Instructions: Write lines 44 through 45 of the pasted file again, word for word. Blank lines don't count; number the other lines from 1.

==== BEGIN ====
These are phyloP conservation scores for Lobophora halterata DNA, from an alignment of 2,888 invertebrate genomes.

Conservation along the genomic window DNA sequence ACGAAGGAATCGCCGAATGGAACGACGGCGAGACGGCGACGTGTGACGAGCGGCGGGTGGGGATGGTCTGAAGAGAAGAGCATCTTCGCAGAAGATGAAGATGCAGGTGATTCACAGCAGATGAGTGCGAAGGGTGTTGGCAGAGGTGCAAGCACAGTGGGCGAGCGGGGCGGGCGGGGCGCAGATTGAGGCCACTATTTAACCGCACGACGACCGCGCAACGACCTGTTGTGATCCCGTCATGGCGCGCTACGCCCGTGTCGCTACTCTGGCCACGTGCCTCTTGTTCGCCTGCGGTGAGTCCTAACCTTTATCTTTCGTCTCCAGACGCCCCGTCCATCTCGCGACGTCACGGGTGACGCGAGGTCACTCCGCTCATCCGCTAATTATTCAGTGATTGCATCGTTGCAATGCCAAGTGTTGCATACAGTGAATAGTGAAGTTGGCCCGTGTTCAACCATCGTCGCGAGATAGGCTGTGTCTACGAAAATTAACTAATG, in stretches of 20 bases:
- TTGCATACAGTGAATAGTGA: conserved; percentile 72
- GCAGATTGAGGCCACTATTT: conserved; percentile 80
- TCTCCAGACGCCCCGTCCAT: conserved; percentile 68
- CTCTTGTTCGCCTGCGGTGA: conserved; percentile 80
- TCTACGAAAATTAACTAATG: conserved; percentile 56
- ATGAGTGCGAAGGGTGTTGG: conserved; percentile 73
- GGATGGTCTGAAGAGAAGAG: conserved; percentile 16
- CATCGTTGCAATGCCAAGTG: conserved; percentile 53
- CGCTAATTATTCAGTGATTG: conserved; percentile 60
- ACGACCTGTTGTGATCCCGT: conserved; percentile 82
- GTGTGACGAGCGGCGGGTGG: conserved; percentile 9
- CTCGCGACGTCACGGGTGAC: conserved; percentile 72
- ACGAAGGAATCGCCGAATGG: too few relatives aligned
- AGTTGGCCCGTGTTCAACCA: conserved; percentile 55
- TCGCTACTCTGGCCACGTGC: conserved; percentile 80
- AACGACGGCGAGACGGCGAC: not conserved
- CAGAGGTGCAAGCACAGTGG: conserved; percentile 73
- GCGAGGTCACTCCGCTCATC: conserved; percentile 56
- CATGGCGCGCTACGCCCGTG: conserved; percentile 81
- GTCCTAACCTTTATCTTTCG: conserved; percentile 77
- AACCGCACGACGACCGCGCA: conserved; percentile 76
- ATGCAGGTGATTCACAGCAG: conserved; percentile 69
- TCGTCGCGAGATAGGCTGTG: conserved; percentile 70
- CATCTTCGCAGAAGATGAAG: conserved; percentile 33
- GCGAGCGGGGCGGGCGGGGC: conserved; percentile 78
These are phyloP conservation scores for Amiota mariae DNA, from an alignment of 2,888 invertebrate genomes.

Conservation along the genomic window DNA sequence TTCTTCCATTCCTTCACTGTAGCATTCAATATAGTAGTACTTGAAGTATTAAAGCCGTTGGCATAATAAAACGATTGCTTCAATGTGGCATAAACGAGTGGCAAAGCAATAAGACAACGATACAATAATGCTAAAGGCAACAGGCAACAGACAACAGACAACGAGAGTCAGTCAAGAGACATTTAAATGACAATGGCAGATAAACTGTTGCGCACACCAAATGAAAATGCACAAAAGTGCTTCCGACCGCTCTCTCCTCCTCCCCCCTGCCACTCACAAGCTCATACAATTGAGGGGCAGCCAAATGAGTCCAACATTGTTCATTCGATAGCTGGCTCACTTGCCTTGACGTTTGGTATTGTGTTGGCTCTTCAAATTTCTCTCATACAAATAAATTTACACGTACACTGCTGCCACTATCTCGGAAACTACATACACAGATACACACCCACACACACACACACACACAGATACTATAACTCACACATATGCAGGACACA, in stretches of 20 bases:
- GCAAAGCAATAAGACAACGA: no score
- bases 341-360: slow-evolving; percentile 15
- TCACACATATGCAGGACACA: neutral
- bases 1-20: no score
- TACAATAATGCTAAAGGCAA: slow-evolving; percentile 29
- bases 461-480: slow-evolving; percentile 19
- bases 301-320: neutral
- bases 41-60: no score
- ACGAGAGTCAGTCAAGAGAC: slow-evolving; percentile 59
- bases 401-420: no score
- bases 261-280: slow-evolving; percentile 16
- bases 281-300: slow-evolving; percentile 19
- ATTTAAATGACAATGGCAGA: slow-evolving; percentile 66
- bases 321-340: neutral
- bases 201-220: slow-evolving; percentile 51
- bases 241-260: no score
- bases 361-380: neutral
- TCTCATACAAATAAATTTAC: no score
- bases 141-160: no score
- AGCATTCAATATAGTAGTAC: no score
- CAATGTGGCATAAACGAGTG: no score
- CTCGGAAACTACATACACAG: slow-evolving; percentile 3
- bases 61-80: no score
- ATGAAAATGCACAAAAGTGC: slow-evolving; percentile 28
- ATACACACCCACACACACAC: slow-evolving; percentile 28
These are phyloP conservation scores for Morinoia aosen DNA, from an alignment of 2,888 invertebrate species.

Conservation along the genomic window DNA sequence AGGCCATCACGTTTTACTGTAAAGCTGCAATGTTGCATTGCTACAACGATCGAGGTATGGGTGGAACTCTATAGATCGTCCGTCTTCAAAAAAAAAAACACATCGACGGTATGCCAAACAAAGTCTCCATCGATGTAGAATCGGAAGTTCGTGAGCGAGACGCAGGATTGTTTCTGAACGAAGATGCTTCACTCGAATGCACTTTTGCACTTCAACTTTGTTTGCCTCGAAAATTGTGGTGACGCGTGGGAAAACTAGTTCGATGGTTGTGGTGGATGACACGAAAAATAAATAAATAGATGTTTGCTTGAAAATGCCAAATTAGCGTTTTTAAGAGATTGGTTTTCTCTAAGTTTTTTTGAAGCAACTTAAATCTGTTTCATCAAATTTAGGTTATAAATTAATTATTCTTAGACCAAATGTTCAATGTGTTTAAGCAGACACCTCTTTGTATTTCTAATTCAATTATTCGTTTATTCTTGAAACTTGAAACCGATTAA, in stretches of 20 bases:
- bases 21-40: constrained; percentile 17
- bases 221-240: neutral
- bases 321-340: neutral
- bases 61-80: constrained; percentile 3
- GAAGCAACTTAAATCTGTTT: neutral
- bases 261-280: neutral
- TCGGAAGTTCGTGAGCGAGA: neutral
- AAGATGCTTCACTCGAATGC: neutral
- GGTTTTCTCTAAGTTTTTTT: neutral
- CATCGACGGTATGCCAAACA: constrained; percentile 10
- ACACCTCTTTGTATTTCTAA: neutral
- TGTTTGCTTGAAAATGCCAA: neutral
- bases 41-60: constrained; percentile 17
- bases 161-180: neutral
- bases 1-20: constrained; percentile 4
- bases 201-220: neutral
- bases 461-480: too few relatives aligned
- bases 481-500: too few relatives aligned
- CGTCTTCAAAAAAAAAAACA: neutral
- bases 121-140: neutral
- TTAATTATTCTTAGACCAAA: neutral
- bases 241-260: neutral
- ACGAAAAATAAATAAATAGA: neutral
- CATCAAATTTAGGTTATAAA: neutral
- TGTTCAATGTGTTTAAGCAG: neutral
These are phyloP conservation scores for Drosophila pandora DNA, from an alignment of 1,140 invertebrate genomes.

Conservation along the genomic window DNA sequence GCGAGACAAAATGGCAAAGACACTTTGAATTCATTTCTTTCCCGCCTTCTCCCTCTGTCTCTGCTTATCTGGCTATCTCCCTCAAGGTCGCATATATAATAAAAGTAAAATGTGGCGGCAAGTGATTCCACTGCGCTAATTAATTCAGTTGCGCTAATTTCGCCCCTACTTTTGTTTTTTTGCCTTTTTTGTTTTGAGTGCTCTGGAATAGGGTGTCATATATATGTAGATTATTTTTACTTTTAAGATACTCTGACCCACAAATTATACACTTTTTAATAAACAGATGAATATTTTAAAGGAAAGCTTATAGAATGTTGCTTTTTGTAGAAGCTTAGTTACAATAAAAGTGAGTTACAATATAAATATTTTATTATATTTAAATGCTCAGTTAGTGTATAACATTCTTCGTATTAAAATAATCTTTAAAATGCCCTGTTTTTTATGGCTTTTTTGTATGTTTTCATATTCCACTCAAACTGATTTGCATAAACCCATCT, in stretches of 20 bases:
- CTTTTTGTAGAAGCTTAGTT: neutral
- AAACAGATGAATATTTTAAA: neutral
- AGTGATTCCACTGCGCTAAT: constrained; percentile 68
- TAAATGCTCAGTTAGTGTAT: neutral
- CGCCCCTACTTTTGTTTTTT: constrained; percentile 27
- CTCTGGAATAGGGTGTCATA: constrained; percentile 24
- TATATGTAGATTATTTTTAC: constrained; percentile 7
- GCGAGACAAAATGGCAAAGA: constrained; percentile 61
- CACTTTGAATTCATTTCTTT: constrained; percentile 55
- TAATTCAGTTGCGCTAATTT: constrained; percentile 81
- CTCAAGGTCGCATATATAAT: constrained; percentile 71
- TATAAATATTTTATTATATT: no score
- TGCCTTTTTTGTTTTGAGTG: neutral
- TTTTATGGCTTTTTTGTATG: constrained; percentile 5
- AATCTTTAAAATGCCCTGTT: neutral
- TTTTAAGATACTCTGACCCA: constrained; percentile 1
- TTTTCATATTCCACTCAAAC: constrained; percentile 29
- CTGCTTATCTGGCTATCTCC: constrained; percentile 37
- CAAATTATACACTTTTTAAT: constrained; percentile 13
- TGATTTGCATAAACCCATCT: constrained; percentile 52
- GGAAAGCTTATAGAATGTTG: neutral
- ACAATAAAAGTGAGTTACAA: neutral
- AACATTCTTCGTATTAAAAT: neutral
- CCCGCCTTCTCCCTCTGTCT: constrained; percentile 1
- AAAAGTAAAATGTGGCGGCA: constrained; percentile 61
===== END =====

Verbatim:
- bases 201-220: slow-evolving; percentile 51
- bases 241-260: no score